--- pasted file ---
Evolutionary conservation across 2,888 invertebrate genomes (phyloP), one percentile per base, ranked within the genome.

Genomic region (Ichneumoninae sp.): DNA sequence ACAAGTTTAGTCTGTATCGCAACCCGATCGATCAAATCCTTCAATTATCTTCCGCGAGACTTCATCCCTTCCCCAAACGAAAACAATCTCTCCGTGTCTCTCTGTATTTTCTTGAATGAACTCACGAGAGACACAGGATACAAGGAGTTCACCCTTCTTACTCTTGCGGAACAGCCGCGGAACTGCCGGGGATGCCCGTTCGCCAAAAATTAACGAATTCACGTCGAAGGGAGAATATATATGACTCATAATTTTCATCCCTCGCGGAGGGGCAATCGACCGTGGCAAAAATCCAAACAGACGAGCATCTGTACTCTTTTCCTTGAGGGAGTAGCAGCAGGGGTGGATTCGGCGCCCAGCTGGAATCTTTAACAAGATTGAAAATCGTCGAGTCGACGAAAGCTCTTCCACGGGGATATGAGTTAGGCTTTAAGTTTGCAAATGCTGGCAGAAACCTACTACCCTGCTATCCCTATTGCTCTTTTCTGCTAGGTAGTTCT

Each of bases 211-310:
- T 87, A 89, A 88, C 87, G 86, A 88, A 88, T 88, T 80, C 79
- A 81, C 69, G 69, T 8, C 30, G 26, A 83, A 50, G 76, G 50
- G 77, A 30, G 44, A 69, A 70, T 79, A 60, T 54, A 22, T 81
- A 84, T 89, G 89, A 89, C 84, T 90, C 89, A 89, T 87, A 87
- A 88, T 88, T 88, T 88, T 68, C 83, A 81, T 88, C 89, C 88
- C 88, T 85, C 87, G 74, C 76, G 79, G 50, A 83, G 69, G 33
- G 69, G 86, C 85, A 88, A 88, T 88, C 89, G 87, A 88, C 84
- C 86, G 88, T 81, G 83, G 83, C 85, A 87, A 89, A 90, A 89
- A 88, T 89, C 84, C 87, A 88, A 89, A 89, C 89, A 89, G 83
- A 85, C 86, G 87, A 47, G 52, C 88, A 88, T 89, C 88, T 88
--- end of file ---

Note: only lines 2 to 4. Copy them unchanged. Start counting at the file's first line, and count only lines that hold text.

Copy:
Genomic region (Ichneumoninae sp.): DNA sequence ACAAGTTTAGTCTGTATCGCAACCCGATCGATCAAATCCTTCAATTATCTTCCGCGAGACTTCATCCCTTCCCCAAACGAAAACAATCTCTCCGTGTCTCTCTGTATTTTCTTGAATGAACTCACGAGAGACACAGGATACAAGGAGTTCACCCTTCTTACTCTTGCGGAACAGCCGCGGAACTGCCGGGGATGCCCGTTCGCCAAAAATTAACGAATTCACGTCGAAGGGAGAATATATATGACTCATAATTTTCATCCCTCGCGGAGGGGCAATCGACCGTGGCAAAAATCCAAACAGACGAGCATCTGTACTCTTTTCCTTGAGGGAGTAGCAGCAGGGGTGGATTCGGCGCCCAGCTGGAATCTTTAACAAGATTGAAAATCGTCGAGTCGACGAAAGCTCTTCCACGGGGATATGAGTTAGGCTTTAAGTTTGCAAATGCTGGCAGAAACCTACTACCCTGCTATCCCTATTGCTCTTTTCTGCTAGGTAGTTCT

Each of bases 211-310:
- T 87, A 89, A 88, C 87, G 86, A 88, A 88, T 88, T 80, C 79